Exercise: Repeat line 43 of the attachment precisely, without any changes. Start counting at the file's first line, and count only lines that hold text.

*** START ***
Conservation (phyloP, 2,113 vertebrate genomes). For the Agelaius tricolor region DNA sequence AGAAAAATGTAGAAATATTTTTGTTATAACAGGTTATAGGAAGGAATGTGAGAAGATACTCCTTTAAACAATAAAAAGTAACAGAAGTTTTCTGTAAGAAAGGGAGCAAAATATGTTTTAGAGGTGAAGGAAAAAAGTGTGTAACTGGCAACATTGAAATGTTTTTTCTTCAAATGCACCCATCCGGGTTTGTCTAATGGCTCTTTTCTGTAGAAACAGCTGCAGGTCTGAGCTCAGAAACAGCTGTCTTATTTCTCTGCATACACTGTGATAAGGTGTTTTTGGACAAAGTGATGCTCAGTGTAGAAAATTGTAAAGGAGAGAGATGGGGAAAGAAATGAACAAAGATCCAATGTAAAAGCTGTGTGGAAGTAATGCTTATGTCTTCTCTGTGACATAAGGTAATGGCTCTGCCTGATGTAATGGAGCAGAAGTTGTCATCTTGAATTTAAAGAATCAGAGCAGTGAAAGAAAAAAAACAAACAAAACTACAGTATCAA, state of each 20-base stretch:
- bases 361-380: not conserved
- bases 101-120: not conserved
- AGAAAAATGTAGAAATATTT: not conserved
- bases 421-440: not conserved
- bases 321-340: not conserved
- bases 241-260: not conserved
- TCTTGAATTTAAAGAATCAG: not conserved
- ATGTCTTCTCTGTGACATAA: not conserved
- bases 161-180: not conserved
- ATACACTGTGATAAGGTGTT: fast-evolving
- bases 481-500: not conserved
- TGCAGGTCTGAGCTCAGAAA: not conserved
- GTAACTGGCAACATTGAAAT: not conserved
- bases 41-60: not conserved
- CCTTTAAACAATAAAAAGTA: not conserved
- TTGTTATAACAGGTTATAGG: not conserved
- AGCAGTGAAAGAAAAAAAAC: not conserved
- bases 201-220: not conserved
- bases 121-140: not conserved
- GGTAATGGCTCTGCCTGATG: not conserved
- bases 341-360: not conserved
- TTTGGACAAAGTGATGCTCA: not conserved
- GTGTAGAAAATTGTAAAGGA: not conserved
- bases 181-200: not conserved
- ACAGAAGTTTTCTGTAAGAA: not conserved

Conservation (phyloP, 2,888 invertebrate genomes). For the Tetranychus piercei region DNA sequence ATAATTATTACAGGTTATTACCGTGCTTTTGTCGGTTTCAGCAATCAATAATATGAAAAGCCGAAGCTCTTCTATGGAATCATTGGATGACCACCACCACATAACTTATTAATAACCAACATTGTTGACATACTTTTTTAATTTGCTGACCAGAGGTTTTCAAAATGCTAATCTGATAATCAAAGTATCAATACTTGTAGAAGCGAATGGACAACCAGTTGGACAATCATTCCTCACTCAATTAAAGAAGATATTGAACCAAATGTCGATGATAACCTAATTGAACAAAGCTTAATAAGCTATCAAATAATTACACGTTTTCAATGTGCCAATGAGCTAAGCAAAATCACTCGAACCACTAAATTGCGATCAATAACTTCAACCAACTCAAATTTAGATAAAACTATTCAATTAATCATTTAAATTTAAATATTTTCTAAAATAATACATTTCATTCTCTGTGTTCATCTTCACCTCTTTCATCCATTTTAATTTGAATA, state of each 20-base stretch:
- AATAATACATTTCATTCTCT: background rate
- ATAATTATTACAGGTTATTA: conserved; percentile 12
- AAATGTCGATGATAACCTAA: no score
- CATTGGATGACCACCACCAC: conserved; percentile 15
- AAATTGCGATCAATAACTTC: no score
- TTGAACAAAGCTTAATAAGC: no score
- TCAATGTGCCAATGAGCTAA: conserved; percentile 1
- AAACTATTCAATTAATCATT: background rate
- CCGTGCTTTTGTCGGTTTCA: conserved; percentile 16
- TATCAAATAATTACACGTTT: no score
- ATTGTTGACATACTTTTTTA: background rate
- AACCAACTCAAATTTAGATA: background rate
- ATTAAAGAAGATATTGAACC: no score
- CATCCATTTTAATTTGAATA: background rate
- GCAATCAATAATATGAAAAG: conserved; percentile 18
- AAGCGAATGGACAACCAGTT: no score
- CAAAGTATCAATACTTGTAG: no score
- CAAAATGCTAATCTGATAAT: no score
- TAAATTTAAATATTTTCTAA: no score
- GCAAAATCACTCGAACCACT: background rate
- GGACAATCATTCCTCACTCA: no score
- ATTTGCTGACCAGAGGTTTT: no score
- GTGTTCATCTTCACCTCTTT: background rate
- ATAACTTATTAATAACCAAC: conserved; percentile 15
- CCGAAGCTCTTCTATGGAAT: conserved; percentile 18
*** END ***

- AAGCGAATGGACAACCAGTT: no score